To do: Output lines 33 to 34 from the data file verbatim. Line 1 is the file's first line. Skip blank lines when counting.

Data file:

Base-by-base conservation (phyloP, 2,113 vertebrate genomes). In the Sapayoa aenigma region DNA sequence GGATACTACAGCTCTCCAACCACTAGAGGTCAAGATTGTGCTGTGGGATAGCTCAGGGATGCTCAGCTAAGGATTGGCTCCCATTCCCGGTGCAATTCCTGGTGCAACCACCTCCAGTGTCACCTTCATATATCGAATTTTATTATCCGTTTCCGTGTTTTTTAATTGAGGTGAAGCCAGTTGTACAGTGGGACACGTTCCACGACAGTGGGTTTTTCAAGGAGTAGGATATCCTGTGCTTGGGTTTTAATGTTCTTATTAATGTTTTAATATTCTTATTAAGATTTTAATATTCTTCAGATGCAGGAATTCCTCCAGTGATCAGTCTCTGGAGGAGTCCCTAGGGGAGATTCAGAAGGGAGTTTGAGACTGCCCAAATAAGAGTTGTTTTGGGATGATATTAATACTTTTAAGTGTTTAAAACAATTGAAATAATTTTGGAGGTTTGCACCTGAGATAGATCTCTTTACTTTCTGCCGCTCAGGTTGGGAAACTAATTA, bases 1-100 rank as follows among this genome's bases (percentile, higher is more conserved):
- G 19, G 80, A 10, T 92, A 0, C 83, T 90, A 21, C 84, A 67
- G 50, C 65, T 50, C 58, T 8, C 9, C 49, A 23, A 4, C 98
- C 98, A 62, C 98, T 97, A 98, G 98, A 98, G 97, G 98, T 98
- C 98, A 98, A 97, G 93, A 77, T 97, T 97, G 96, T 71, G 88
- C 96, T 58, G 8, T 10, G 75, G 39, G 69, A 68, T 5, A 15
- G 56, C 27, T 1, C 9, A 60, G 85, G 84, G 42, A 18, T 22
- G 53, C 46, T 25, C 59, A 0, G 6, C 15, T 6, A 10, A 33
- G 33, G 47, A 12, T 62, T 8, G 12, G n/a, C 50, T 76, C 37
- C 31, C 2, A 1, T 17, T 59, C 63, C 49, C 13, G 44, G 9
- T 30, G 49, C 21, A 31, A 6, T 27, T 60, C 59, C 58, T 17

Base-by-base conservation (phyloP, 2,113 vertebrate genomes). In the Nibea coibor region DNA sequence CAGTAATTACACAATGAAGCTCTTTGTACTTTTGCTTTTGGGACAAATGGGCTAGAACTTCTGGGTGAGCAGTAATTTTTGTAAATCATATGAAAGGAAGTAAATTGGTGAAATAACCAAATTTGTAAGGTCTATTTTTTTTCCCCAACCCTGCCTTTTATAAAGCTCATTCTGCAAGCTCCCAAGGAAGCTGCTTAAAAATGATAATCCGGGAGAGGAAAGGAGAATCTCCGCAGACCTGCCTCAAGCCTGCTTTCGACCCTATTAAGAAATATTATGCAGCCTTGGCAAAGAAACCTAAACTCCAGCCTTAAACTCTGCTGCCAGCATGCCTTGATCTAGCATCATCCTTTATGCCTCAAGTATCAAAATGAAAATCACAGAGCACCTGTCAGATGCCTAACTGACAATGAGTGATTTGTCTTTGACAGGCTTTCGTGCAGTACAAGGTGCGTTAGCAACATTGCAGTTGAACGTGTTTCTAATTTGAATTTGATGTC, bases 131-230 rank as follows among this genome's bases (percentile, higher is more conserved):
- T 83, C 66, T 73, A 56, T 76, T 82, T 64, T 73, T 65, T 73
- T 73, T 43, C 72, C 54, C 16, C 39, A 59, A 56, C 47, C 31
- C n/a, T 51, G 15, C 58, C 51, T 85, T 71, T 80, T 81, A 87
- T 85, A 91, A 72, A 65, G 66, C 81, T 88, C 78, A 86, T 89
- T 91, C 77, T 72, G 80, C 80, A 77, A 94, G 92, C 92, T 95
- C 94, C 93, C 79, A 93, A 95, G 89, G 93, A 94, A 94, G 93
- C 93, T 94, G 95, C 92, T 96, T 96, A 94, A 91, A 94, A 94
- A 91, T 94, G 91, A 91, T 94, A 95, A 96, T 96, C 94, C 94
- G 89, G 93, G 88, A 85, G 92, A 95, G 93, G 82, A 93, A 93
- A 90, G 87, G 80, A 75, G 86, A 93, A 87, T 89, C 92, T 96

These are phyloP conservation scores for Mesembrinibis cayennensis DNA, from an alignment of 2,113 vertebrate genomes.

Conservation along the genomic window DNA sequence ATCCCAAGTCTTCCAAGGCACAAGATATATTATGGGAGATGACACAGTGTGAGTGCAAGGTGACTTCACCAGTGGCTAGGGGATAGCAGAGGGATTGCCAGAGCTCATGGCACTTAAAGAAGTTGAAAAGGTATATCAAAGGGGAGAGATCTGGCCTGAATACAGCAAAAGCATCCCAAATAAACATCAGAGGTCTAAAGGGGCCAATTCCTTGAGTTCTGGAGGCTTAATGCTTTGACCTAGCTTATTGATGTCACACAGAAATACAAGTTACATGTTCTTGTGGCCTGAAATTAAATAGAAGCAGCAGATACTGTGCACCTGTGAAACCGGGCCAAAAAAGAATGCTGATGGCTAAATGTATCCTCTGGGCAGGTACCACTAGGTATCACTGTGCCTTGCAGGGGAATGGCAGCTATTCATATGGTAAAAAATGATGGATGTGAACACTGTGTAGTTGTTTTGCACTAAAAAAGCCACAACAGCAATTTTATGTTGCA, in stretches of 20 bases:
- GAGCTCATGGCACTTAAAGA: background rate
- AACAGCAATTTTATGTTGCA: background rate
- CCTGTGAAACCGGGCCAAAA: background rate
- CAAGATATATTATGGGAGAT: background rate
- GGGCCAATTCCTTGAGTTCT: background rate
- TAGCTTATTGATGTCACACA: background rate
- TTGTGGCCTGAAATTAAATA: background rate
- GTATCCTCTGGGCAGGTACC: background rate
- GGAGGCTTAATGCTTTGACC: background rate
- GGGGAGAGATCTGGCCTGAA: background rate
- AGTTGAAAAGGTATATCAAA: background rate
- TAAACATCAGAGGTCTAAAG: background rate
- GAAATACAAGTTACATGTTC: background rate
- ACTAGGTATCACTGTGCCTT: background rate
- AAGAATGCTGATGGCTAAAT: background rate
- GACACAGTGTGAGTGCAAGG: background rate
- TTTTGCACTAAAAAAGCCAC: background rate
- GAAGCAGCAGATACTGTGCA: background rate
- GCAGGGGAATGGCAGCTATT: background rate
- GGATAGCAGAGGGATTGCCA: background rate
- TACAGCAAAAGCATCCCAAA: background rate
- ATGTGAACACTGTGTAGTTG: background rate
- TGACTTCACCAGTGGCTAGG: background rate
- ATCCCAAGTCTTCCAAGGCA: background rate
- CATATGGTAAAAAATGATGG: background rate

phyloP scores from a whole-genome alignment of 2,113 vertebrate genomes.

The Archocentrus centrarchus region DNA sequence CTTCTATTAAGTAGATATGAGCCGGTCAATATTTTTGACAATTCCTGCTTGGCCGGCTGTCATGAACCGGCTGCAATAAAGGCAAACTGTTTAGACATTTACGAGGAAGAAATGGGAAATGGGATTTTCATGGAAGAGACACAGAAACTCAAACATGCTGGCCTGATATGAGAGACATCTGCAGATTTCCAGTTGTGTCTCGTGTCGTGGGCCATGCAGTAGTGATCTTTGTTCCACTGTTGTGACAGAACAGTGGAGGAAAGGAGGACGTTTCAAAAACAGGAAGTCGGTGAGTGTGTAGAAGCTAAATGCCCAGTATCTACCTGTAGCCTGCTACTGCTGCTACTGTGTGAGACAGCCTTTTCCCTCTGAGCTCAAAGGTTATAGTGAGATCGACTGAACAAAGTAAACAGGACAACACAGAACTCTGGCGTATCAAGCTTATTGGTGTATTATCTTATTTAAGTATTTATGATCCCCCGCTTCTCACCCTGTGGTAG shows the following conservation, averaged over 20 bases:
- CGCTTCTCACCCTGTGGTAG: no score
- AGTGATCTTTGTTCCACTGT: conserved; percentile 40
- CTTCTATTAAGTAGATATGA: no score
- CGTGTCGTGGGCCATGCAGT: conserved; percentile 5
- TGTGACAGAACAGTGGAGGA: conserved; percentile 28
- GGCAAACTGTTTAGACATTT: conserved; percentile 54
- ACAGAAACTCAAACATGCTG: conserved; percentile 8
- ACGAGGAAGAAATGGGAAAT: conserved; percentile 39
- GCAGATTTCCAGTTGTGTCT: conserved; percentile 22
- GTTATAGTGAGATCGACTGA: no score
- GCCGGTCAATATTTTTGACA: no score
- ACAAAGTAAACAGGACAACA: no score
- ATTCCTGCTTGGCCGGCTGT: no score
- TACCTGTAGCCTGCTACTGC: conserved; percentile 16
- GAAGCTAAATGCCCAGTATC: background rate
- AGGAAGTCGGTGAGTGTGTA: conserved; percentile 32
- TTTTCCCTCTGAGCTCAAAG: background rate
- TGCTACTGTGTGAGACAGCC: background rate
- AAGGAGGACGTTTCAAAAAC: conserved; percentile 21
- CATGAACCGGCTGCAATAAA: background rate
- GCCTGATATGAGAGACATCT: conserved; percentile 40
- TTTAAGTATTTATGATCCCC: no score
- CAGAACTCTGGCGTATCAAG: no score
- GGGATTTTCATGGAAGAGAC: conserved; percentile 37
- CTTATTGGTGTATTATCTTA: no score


- GGAGGCTTAATGCTTTGACC: background rate
- GGGGAGAGATCTGGCCTGAA: background rate